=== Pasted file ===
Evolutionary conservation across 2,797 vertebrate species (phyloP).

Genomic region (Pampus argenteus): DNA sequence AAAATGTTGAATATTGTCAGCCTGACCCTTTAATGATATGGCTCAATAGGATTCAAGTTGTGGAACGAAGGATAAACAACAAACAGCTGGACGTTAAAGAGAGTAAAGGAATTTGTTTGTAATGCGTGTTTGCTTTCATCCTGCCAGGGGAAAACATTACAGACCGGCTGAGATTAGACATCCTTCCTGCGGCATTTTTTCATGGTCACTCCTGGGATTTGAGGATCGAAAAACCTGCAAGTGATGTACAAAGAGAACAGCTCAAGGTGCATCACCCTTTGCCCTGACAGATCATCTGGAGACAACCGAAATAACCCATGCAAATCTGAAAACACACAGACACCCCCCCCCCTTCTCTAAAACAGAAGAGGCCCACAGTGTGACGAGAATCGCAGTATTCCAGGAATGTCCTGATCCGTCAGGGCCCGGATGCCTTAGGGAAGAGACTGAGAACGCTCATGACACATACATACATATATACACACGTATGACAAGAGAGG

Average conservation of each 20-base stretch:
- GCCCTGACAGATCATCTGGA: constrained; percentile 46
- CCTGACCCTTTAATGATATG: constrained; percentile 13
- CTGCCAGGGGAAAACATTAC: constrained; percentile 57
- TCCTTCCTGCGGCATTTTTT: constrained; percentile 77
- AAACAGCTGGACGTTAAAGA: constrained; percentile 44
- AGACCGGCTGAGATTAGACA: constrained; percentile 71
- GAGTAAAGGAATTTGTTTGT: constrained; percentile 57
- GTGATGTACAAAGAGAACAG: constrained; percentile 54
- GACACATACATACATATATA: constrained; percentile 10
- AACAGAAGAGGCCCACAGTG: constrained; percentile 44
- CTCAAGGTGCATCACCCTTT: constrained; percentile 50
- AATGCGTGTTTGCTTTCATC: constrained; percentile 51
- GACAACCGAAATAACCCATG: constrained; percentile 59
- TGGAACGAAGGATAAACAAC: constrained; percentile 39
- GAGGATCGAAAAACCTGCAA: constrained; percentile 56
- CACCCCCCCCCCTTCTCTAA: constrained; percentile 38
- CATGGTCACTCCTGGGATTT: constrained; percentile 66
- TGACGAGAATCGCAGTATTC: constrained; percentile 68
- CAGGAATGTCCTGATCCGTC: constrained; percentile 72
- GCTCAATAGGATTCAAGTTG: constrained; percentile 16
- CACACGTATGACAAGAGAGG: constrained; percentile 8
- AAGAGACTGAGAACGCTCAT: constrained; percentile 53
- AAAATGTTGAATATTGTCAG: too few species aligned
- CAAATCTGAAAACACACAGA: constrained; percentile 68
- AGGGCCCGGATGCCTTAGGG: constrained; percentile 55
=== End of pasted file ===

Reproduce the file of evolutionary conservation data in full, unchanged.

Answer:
Evolutionary conservation across 2,797 vertebrate species (phyloP).

Genomic region (Pampus argenteus): DNA sequence AAAATGTTGAATATTGTCAGCCTGACCCTTTAATGATATGGCTCAATAGGATTCAAGTTGTGGAACGAAGGATAAACAACAAACAGCTGGACGTTAAAGAGAGTAAAGGAATTTGTTTGTAATGCGTGTTTGCTTTCATCCTGCCAGGGGAAAACATTACAGACCGGCTGAGATTAGACATCCTTCCTGCGGCATTTTTTCATGGTCACTCCTGGGATTTGAGGATCGAAAAACCTGCAAGTGATGTACAAAGAGAACAGCTCAAGGTGCATCACCCTTTGCCCTGACAGATCATCTGGAGACAACCGAAATAACCCATGCAAATCTGAAAACACACAGACACCCCCCCCCCTTCTCTAAAACAGAAGAGGCCCACAGTGTGACGAGAATCGCAGTATTCCAGGAATGTCCTGATCCGTCAGGGCCCGGATGCCTTAGGGAAGAGACTGAGAACGCTCATGACACATACATACATATATACACACGTATGACAAGAGAGG

Average conservation of each 20-base stretch:
- GCCCTGACAGATCATCTGGA: constrained; percentile 46
- CCTGACCCTTTAATGATATG: constrained; percentile 13
- CTGCCAGGGGAAAACATTAC: constrained; percentile 57
- TCCTTCCTGCGGCATTTTTT: constrained; percentile 77
- AAACAGCTGGACGTTAAAGA: constrained; percentile 44
- AGACCGGCTGAGATTAGACA: constrained; percentile 71
- GAGTAAAGGAATTTGTTTGT: constrained; percentile 57
- GTGATGTACAAAGAGAACAG: constrained; percentile 54
- GACACATACATACATATATA: constrained; percentile 10
- AACAGAAGAGGCCCACAGTG: constrained; percentile 44
- CTCAAGGTGCATCACCCTTT: constrained; percentile 50
- AATGCGTGTTTGCTTTCATC: constrained; percentile 51
- GACAACCGAAATAACCCATG: constrained; percentile 59
- TGGAACGAAGGATAAACAAC: constrained; percentile 39
- GAGGATCGAAAAACCTGCAA: constrained; percentile 56
- CACCCCCCCCCCTTCTCTAA: constrained; percentile 38
- CATGGTCACTCCTGGGATTT: constrained; percentile 66
- TGACGAGAATCGCAGTATTC: constrained; percentile 68
- CAGGAATGTCCTGATCCGTC: constrained; percentile 72
- GCTCAATAGGATTCAAGTTG: constrained; percentile 16
- CACACGTATGACAAGAGAGG: constrained; percentile 8
- AAGAGACTGAGAACGCTCAT: constrained; percentile 53
- AAAATGTTGAATATTGTCAG: too few species aligned
- CAAATCTGAAAACACACAGA: constrained; percentile 68
- AGGGCCCGGATGCCTTAGGG: constrained; percentile 55